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We know that the reason makes itself known to man by the demand for the absolute—the self-dependent and necessary. But as this want of the reason cannot be satisfied in any separate or single state of his physical life, he is obliged to leave the physical entirely and to rise from a limited reality to ideas. But although the true meaning of that demand of the reason is to withdraw him from the limits of time and to lead him from the world of sense to an ideal world, yet this same demand of reason, by misapplication—scarcely to be avoided in this life, prone to sensuousness—can direct him to physical life, and, instead of making man free, plunge him in the most terrible slavery.
Man raised on the wings of imagination leaves the narrow limits of the present, in which mere animality is enclosed, in order to strive on to an unlimited future. But while the limitless is unfolded to his dazed imagination, his heart has not ceased to live in the separate, and to serve the moment. The impulse towards the absolute seizes him suddenly in the midst of his animality, and as in this cloddish condition all his efforts aim only at the material and temporal, and are limited by his individuality, he is only led by that demand of the reason to extend his individuality into the infinite, instead of to abstract from it. He will be led to seek instead of form an inexhaustible matter, instead of the unchangeable an everlasting change and an absolute securing of his temporal existence. The same impulse which, directed to his thought and action, ought to lead to truth and morality, now directed to his passion and emotional state, produces nothing but an unlimited desire and an absolute want. The first fruits, therefore, that he reaps in the world of spirits are cares and fear—both operations of the reason; not of sensuousness, but of a reason that mistakes its object and applies its categorical imperative to matter. All unconditional systems of happiness are fruits of this tree, whether they have for their object the present day or the whole of life, or what does not make them any more respectable, the whole of eternity, for their object. An unlimited duration of existence and of well-being is only an ideal of the desires; hence a demand which can only be put forth by an animality striving up to the absolute. Man, therefore, without gaining anything for his humanity by a rational expression of this sort, loses the happy limitation of the animal, over which he now only possesses the unenviable superiority of losing the present for an endeavor after what is remote, yet without seeking in the limitless future anything but the present.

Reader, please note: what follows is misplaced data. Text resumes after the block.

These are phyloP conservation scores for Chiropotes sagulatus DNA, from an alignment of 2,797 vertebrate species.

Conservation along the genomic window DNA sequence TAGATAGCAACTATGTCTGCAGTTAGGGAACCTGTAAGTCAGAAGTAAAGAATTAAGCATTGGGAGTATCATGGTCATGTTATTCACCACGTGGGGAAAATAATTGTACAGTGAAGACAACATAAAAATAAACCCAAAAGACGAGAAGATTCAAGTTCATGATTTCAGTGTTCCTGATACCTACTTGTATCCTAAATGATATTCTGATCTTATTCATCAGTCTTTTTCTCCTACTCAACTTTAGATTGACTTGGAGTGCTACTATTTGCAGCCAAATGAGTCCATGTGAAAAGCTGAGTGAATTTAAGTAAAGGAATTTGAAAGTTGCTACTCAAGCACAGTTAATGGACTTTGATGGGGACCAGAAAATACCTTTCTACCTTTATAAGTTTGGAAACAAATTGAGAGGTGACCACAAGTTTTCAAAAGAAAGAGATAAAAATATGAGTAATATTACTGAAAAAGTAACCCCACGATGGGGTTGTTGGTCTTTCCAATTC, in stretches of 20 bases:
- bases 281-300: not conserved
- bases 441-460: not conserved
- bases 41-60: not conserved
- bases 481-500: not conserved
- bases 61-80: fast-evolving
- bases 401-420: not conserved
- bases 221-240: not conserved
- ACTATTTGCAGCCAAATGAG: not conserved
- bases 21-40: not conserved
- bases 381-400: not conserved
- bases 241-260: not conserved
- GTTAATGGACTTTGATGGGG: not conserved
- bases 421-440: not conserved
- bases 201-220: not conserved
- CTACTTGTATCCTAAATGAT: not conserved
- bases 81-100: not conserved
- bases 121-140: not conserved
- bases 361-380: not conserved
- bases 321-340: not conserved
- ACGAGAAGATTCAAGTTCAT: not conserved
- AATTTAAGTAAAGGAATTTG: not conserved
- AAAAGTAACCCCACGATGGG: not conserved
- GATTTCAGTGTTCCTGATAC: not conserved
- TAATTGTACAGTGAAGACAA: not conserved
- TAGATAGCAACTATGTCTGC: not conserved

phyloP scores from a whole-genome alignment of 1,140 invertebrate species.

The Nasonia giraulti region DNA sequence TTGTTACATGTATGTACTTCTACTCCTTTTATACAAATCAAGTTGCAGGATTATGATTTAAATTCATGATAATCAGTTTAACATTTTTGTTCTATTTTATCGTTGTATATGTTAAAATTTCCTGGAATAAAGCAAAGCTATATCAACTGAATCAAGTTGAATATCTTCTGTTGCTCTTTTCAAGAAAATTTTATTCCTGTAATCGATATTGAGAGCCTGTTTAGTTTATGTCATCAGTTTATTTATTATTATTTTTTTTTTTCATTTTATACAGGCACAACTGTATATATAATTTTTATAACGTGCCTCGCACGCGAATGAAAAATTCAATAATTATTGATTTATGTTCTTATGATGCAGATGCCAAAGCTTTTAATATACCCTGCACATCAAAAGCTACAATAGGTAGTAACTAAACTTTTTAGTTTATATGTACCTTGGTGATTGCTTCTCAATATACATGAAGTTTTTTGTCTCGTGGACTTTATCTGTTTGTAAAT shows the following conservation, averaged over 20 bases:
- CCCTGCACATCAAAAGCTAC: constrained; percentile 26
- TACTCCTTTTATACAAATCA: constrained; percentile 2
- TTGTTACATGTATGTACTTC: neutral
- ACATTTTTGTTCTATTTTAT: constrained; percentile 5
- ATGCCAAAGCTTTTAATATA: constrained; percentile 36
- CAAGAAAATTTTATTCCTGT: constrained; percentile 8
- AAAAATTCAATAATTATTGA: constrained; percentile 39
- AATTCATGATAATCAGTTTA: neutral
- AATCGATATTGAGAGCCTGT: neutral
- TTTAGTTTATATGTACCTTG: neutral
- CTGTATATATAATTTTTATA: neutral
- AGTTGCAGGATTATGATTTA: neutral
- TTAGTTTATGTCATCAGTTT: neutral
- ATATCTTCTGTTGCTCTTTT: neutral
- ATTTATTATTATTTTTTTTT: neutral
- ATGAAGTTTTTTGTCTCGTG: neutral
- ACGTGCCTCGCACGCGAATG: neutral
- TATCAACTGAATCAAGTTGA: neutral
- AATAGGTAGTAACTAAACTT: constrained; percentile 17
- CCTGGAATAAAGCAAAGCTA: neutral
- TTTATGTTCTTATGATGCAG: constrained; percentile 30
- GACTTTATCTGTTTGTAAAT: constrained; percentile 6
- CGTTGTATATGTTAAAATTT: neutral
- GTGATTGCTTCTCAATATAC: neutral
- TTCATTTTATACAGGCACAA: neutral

The idea of an instructive fine art (didactic art) or improving (moral) art is no less contradictory, for nothing agrees less with the idea of the beautiful than to give a determinate tendency to the mind.
That which flatters our senses in immediate sensation opens our weak and volatile spirit to every impression, but makes us in the same degree less apt for exertion. That which stretches our thinking power and invites to abstract conceptions strengthens our mind for every kind of resistance, but hardens it also in the same proportion, and deprives us of susceptibility in the same ratio that it helps us to greater mental activity. For this very reason, one as well as the other brings us at length to exhaustion, because matter cannot long do without the shaping, constructive force, and the force cannot do without the constructible material. But on the other hand, if we have resigned ourselves to the enjoyment of genuine beauty, we are at such a moment of our passive and active powers in the same degree master, and we shall turn with ease from grave to gay, from rest to movement, from submission to resistance, to abstract thinking and intuition.
This high indifference and freedom of mind, united with power and elasticity, is the disposition in which a true work of art ought to dismiss us, and there is no better test of true aesthetic excellence.